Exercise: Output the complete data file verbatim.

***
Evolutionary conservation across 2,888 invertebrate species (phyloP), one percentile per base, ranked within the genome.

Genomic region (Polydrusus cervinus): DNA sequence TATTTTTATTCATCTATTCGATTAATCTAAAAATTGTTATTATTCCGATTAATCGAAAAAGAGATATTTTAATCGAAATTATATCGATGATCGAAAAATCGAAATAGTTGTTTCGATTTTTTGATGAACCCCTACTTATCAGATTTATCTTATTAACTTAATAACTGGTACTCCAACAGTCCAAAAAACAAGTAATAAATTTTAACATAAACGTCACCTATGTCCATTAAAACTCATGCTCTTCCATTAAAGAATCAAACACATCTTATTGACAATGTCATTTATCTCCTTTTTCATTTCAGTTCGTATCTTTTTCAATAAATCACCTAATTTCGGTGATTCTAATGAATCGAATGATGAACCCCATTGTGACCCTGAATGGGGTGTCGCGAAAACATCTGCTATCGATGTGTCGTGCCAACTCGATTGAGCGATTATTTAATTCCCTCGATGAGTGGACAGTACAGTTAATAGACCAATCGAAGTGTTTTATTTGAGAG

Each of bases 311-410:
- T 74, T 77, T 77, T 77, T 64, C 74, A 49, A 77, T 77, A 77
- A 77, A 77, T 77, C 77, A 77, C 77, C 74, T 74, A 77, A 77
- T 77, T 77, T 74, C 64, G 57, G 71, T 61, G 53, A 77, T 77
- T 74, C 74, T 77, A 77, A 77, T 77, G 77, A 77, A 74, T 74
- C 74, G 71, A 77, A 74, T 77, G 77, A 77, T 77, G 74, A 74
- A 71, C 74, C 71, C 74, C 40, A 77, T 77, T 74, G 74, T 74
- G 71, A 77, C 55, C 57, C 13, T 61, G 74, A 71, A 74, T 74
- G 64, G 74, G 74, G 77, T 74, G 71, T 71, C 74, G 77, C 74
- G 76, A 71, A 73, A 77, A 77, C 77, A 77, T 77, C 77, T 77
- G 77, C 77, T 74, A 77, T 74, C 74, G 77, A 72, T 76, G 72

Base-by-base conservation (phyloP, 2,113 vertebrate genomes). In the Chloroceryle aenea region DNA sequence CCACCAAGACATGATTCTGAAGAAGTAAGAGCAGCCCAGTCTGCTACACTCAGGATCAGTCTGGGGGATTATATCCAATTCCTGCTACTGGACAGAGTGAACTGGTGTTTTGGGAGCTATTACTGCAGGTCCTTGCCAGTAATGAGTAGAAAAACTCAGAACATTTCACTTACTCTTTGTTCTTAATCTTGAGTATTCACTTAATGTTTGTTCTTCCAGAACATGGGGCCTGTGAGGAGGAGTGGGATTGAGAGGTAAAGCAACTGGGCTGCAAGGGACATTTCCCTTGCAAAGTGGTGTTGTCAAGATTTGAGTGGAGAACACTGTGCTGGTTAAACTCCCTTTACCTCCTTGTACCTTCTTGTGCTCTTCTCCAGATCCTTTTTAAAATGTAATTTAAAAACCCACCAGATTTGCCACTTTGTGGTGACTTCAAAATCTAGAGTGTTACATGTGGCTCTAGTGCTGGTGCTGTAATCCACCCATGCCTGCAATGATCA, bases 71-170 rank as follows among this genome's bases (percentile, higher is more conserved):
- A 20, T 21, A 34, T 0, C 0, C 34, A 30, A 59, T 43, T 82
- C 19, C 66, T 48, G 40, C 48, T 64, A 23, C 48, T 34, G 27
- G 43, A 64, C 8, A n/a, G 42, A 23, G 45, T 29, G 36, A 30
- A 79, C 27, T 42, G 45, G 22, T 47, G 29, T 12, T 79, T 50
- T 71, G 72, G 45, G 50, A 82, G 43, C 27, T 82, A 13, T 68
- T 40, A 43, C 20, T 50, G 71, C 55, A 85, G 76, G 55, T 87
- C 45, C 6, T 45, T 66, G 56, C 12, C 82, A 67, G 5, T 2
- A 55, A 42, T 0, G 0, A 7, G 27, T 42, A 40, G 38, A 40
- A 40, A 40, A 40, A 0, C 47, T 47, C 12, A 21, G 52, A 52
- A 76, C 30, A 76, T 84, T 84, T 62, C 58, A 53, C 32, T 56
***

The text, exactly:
Evolutionary conservation across 2,888 invertebrate species (phyloP), one percentile per base, ranked within the genome.

Genomic region (Polydrusus cervinus): DNA sequence TATTTTTATTCATCTATTCGATTAATCTAAAAATTGTTATTATTCCGATTAATCGAAAAAGAGATATTTTAATCGAAATTATATCGATGATCGAAAAATCGAAATAGTTGTTTCGATTTTTTGATGAACCCCTACTTATCAGATTTATCTTATTAACTTAATAACTGGTACTCCAACAGTCCAAAAAACAAGTAATAAATTTTAACATAAACGTCACCTATGTCCATTAAAACTCATGCTCTTCCATTAAAGAATCAAACACATCTTATTGACAATGTCATTTATCTCCTTTTTCATTTCAGTTCGTATCTTTTTCAATAAATCACCTAATTTCGGTGATTCTAATGAATCGAATGATGAACCCCATTGTGACCCTGAATGGGGTGTCGCGAAAACATCTGCTATCGATGTGTCGTGCCAACTCGATTGAGCGATTATTTAATTCCCTCGATGAGTGGACAGTACAGTTAATAGACCAATCGAAGTGTTTTATTTGAGAG

Each of bases 311-410:
- T 74, T 77, T 77, T 77, T 64, C 74, A 49, A 77, T 77, A 77
- A 77, A 77, T 77, C 77, A 77, C 77, C 74, T 74, A 77, A 77
- T 77, T 77, T 74, C 64, G 57, G 71, T 61, G 53, A 77, T 77
- T 74, C 74, T 77, A 77, A 77, T 77, G 77, A 77, A 74, T 74
- C 74, G 71, A 77, A 74, T 77, G 77, A 77, T 77, G 74, A 74
- A 71, C 74, C 71, C 74, C 40, A 77, T 77, T 74, G 74, T 74
- G 71, A 77, C 55, C 57, C 13, T 61, G 74, A 71, A 74, T 74
- G 64, G 74, G 74, G 77, T 74, G 71, T 71, C 74, G 77, C 74
- G 76, A 71, A 73, A 77, A 77, C 77, A 77, T 77, C 77, T 77
- G 77, C 77, T 74, A 77, T 74, C 74, G 77, A 72, T 76, G 72

Base-by-base conservation (phyloP, 2,113 vertebrate genomes). In the Chloroceryle aenea region DNA sequence CCACCAAGACATGATTCTGAAGAAGTAAGAGCAGCCCAGTCTGCTACACTCAGGATCAGTCTGGGGGATTATATCCAATTCCTGCTACTGGACAGAGTGAACTGGTGTTTTGGGAGCTATTACTGCAGGTCCTTGCCAGTAATGAGTAGAAAAACTCAGAACATTTCACTTACTCTTTGTTCTTAATCTTGAGTATTCACTTAATGTTTGTTCTTCCAGAACATGGGGCCTGTGAGGAGGAGTGGGATTGAGAGGTAAAGCAACTGGGCTGCAAGGGACATTTCCCTTGCAAAGTGGTGTTGTCAAGATTTGAGTGGAGAACACTGTGCTGGTTAAACTCCCTTTACCTCCTTGTACCTTCTTGTGCTCTTCTCCAGATCCTTTTTAAAATGTAATTTAAAAACCCACCAGATTTGCCACTTTGTGGTGACTTCAAAATCTAGAGTGTTACATGTGGCTCTAGTGCTGGTGCTGTAATCCACCCATGCCTGCAATGATCA, bases 71-170 rank as follows among this genome's bases (percentile, higher is more conserved):
- A 20, T 21, A 34, T 0, C 0, C 34, A 30, A 59, T 43, T 82
- C 19, C 66, T 48, G 40, C 48, T 64, A 23, C 48, T 34, G 27
- G 43, A 64, C 8, A n/a, G 42, A 23, G 45, T 29, G 36, A 30
- A 79, C 27, T 42, G 45, G 22, T 47, G 29, T 12, T 79, T 50
- T 71, G 72, G 45, G 50, A 82, G 43, C 27, T 82, A 13, T 68
- T 40, A 43, C 20, T 50, G 71, C 55, A 85, G 76, G 55, T 87
- C 45, C 6, T 45, T 66, G 56, C 12, C 82, A 67, G 5, T 2
- A 55, A 42, T 0, G 0, A 7, G 27, T 42, A 40, G 38, A 40
- A 40, A 40, A 40, A 0, C 47, T 47, C 12, A 21, G 52, A 52
- A 76, C 30, A 76, T 84, T 84, T 62, C 58, A 53, C 32, T 56